The British Medical Association (BMA) Scotland has urged the Scottish Government to take a cautious approach to the return of some NHS services.
Non-emergency procedures and screenings for diseases including cancer were postponed due to the coronavirus outbreak in Scotland but plans have now been unveiled to allow the health service to provide a full range of care again.
In the lead-up to a debate in the Scottish Parliament on the framework for the return of services – known as remobilise, recover, redesign – BMA Scotland chairman Lewis Morrison stressed the complexity of the task, saying a balance between increasing patient numbers and stopping the spread of the virus must be struck.
He said: “It is vital we get as much of our NHS back up and running as quickly as can safely be done for people who depend on it – and need our care.
“We completely understand the desire to resume more normal NHS services as lockdown begins to ease.
“But this has to be carefully balanced with the huge scale and complexity of the challenge we face.
“Many doctors are concerned about how they will cope with surges in demand as the NHS begins to open up and a second wave of coronavirus remains a real possibility. We already know the NHS cannot cope with both a high level of coronavirus as well as everything else.”
A majority of 910 respondents to a survey by the union also said they were not confident demand would be met when NHS services resume, with 52.7% saying they felt that to be the case in their own practice or department, 57.9% about the local health economy and 63.6% about community settings such as care homes.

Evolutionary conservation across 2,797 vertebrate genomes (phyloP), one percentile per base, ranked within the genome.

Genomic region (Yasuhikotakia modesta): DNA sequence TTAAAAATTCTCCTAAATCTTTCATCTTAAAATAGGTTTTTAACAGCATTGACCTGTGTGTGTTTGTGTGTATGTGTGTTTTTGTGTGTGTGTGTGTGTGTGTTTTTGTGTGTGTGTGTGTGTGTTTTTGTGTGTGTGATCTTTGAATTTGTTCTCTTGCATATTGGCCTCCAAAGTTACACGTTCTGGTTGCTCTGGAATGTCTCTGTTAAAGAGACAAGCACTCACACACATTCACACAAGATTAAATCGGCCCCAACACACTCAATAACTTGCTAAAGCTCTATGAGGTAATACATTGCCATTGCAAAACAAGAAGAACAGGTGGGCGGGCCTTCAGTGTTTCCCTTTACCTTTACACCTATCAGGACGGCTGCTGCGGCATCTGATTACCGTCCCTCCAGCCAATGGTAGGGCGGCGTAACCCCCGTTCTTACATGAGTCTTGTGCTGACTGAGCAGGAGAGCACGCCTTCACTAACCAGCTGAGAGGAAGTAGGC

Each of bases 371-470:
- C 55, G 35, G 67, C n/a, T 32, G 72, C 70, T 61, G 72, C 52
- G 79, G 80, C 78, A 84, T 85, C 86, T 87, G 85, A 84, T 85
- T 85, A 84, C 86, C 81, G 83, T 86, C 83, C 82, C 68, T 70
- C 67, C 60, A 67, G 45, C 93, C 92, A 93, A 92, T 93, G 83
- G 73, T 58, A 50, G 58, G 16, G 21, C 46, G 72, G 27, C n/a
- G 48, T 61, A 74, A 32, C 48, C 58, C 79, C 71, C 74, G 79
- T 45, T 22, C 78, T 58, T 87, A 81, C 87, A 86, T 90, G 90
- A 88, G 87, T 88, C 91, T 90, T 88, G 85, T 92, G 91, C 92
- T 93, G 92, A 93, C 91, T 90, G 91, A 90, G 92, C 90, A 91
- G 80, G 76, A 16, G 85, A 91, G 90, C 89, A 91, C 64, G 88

It was also found that 43.6% of respondents were not confident in being able to meet patient demand if there is a second peak of the virus, 17.4% of whom said they were “not at all confident”.
On Sunday, Health Secretary Jeane Freeman said there would be a “cautious, phased” return of services.
BMA Scotland outlined five “asks” they would like to see the Scottish Government meet as the services return.
Along with balancing capacity for coronavirus and non-coronavirus services, the union stressed the importance of ensuring there are adequate stocks of personal protective equipment (PPE) and measures put in place to ensure the wellbeing of healthcare staff who have worked during the pandemic – including a call for “time and space to recover mentally and physically”.
The union also called for clarity, on the future role of staff and the fate of training and career progression, as well as with the public on the limitations they can expect to see within NHS services.
Dr Morrison added: “The understandable desire to use the lessons learned from Covid-19 to evolve and redesign NHS services needs to be tempered with a realisation of what is going to be deliverable.”